Election reform can counter political dysfunction

For example, many Americans deride the practice of drawing safe Republican and safe Democratic legislative districts that produces polarized candidates, reduces real competition and leaves voters without choices on Election Day.  Many share visceral reactions at the idea that one party in control can “stick it” to the other party when they draw district lines for the next decade.

There are reforms that can minimize or remove the partisan biases inherent in redistricting. A number of states have moved the drawing of political lines out of the regular political process. Reforms that take the process away from the legislature and give it to bipartisan or nonpartisan commissions, as now happens in eight states, are worthy of discussion.  Other reforms could guide how states draw congressional districts, including requirements for compactness, preservation of boundaries of political subdivisions like towns and counties, and promoting electoral competition that would also add some consistency to the process.

ADVERTISEMENT
Like redistricting, political primaries can lead to more extreme voices in our political discourse.  Since the primary election often determines who gets to compete in the general election, many voters are forced to choose between far right and far left candidates that do not quite fit their beliefs.  Primary reforms that improve dismal voter turnout rates and lead to a more transparent, inclusive process have been tried in other states with some successes and some failures.  Officials committed to fair election processes should at least be willing to learn more about available options.

Finally there remains an underlying and fundamental expectation of fairness in the rules of elections and how they are administered.  At the end of the day, reforms to election administration that result in higher confidence in the integrity of the system and that guarantee the highest possible access to the voting booth for all eligible citizens must be up for consideration in Ohio and across the country.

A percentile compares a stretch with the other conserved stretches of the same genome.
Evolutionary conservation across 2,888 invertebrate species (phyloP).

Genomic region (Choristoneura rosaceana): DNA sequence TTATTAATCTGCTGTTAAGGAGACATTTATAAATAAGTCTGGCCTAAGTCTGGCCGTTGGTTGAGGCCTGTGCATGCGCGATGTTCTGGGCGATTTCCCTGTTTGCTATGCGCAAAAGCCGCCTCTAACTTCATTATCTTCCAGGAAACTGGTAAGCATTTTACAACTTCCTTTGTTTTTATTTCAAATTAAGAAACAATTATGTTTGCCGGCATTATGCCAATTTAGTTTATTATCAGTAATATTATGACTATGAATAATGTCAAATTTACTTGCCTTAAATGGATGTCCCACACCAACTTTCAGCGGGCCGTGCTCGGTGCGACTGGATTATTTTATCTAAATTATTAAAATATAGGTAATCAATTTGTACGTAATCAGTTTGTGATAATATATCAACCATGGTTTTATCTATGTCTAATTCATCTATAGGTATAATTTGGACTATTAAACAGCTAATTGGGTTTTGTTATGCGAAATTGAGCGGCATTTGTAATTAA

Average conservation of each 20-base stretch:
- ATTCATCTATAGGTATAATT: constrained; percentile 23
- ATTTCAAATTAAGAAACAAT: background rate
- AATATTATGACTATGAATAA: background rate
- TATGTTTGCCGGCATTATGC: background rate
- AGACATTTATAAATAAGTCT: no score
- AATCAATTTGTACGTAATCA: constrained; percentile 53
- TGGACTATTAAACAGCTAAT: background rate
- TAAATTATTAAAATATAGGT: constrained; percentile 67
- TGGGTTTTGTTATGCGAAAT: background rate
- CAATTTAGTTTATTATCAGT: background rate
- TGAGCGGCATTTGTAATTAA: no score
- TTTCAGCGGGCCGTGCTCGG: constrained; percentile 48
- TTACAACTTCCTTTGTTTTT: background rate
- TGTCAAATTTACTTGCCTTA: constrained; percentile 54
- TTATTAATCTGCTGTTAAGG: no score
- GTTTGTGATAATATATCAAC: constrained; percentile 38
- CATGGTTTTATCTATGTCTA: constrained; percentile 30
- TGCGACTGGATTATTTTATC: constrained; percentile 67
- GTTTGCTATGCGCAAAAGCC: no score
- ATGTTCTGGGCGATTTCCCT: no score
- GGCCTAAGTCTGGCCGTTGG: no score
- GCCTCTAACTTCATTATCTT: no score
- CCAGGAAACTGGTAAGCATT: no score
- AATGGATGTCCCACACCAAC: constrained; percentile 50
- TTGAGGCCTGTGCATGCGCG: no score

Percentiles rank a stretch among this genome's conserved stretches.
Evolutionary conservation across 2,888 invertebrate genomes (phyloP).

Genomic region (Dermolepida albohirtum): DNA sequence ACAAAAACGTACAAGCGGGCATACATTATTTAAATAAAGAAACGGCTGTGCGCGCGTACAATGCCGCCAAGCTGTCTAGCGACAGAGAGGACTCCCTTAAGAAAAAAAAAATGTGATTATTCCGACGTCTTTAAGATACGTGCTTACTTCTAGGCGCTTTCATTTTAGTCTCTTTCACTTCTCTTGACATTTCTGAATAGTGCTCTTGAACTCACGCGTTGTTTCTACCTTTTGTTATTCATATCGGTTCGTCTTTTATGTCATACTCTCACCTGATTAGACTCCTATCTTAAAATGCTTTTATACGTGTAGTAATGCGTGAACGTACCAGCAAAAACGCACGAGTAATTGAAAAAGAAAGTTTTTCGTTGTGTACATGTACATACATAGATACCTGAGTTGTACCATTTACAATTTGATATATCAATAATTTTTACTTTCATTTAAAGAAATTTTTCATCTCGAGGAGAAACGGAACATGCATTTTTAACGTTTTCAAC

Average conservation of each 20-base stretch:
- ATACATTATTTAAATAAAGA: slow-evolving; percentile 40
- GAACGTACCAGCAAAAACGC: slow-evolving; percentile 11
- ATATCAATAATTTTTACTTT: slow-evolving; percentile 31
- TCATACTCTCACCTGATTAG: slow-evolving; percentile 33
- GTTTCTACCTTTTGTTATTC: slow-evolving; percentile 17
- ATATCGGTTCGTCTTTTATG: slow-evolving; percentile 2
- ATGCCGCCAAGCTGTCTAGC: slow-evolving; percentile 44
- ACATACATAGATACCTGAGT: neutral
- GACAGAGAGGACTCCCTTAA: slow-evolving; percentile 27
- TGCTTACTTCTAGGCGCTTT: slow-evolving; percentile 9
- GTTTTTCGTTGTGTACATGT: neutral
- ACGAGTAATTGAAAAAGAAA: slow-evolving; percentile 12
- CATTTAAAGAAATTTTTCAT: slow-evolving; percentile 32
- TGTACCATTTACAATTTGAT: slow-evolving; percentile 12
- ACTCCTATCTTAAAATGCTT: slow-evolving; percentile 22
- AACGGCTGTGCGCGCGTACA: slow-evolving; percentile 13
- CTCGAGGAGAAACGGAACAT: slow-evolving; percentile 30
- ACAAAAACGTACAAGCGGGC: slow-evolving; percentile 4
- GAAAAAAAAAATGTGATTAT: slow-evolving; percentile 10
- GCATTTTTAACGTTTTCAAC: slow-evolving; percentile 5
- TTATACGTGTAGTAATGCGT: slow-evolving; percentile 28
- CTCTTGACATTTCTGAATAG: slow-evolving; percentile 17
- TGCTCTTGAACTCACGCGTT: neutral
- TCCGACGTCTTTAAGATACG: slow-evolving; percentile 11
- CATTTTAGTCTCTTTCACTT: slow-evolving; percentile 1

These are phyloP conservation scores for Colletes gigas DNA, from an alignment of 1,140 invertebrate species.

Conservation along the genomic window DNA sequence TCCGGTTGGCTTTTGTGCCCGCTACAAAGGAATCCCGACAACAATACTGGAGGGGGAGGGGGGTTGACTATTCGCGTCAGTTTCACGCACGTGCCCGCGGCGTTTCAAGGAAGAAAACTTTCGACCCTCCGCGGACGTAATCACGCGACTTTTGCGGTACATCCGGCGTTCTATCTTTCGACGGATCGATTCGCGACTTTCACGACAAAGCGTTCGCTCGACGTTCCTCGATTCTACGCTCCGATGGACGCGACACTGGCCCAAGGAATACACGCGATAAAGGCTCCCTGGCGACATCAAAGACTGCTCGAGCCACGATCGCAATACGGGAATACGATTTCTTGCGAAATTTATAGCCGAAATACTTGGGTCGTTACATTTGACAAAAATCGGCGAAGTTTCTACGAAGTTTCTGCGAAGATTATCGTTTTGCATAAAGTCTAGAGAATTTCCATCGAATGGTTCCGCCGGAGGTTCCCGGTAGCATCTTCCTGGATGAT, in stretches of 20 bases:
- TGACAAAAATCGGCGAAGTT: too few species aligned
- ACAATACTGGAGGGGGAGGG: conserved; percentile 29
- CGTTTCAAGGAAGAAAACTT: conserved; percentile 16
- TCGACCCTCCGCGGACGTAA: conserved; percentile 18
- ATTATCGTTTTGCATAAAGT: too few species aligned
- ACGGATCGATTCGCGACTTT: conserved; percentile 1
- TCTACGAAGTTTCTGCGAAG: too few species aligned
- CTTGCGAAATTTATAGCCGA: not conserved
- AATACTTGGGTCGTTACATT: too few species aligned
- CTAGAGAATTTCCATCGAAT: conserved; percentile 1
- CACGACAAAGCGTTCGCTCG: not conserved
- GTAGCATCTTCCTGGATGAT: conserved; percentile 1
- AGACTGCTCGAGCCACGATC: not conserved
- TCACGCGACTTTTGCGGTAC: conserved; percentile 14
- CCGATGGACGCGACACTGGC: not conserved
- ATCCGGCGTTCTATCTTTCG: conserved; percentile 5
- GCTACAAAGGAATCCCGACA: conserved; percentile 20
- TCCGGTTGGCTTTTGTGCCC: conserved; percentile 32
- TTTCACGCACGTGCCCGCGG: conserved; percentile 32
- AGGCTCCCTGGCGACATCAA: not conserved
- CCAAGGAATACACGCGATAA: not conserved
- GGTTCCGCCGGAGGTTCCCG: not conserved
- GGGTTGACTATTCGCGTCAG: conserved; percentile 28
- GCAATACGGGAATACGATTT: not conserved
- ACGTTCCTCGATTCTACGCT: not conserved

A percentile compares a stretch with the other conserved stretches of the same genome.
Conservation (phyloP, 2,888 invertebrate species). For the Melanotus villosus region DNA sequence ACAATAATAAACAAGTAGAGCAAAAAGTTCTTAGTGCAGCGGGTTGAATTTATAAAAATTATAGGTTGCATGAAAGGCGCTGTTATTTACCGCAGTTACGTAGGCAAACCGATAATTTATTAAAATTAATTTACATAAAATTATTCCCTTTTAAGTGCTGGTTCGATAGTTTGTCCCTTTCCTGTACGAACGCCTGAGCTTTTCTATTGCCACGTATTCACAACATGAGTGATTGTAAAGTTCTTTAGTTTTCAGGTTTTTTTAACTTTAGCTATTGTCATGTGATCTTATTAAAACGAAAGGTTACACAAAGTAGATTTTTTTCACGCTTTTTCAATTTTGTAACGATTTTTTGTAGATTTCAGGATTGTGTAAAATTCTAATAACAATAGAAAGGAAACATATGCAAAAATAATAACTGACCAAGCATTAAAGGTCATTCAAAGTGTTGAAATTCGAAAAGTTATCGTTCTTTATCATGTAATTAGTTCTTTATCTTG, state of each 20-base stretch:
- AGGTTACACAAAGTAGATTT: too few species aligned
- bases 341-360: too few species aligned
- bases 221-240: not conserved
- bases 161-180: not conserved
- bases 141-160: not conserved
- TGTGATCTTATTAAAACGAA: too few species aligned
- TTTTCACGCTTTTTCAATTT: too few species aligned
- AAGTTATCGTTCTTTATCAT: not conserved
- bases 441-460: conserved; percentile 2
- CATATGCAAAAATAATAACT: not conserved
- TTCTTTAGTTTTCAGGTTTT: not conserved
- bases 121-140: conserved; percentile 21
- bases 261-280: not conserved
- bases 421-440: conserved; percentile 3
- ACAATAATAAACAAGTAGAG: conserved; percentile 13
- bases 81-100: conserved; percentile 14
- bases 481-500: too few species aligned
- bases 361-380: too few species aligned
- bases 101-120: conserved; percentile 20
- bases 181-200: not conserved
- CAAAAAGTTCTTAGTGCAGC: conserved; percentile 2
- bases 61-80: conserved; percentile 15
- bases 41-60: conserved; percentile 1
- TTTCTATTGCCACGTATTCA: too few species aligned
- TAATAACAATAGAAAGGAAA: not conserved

It is with these three general areas in mind that the Bipartisan Policy Center’s Commission on Political Reform—a bipartisan group of former state and federal government officials and nonprofit and religious leaders—comes to the Ohio State University today (Oct. 15) to discuss changes to our electoral system that make the American political system function better in a polarized political climate.

The commission will hear from former Ohio Governors Ted Strickland and Bob Taft, Ohio’s chief election official and Secretary of State Jon Husted, and numerous other national figures as it debates potential election reform recommendations to improve our political system generally.

Instead of lamenting gridlock and partisan paralysis, our commission seeks solutions from both sides of the ideological spectrum interested in moving the debate forward.  The concrete and achievable electoral reforms we will discuss today, and on which Ohio can lead the way, will be another step toward improving the nation’s congressional gridlock and electoral system dysfunction.

Bonilla represented Texas' 23rd Congressional District from 1993 to 2007. Gonzalez represented Texas' 20th Congressional District of Texas from 1999 until 2013.  Both are members of the Bipartisan Policy Center’s Commission on Political Reform.